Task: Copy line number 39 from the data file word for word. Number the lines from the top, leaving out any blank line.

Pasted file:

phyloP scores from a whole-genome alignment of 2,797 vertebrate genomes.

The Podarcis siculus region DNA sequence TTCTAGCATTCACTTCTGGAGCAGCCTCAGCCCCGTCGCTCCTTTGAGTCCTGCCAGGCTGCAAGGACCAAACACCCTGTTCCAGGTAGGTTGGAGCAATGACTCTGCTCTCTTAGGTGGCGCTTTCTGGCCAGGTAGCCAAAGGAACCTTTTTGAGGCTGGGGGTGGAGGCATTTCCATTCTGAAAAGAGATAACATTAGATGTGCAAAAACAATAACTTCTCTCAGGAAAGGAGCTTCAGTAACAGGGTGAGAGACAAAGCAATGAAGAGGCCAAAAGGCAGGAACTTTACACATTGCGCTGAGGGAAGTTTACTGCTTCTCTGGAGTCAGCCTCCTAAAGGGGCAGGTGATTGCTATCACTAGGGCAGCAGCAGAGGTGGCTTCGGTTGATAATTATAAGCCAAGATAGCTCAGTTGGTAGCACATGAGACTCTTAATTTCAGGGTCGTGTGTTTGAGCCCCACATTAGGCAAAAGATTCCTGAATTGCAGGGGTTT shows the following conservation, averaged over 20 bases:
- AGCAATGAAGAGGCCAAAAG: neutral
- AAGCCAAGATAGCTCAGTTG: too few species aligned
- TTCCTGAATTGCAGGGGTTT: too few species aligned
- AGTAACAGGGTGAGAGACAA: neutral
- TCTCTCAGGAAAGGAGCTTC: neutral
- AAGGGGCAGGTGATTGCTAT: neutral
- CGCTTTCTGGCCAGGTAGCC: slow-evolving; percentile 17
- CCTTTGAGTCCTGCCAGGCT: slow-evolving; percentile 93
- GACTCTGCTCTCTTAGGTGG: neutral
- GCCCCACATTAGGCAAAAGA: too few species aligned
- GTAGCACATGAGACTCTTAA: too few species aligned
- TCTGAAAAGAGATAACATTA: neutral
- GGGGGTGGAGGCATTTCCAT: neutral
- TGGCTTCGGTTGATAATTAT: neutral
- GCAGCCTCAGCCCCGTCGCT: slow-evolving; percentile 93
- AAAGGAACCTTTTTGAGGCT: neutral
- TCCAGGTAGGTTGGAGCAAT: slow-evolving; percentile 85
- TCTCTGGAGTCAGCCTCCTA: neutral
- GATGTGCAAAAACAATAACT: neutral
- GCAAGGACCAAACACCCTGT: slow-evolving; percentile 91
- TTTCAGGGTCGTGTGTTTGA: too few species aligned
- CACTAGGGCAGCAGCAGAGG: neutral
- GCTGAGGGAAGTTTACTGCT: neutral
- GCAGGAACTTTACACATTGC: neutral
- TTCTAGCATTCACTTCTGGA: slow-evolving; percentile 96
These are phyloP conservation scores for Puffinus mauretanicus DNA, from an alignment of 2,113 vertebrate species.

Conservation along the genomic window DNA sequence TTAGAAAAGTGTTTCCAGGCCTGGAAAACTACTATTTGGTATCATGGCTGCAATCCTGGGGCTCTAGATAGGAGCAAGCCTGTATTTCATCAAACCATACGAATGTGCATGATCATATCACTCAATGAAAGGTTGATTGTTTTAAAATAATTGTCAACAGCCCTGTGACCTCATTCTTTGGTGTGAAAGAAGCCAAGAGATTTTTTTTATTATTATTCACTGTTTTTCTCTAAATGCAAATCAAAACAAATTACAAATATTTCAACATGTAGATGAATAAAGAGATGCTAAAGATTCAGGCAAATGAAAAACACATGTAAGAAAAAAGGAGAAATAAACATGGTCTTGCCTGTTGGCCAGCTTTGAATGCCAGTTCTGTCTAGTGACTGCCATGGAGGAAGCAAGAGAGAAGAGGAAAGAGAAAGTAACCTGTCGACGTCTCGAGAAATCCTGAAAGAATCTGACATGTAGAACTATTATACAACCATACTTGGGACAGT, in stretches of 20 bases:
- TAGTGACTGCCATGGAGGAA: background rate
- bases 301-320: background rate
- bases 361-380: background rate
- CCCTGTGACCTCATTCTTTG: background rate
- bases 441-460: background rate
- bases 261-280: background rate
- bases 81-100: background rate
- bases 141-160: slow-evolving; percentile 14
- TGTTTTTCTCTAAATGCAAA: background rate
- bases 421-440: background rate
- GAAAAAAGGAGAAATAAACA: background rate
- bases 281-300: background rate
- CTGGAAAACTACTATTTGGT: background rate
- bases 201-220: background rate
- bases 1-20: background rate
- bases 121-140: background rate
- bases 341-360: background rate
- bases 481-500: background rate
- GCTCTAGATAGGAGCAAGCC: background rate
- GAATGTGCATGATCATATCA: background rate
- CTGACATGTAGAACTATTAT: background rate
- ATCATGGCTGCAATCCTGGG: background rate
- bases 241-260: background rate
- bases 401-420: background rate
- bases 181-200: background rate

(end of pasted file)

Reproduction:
- bases 421-440: background rate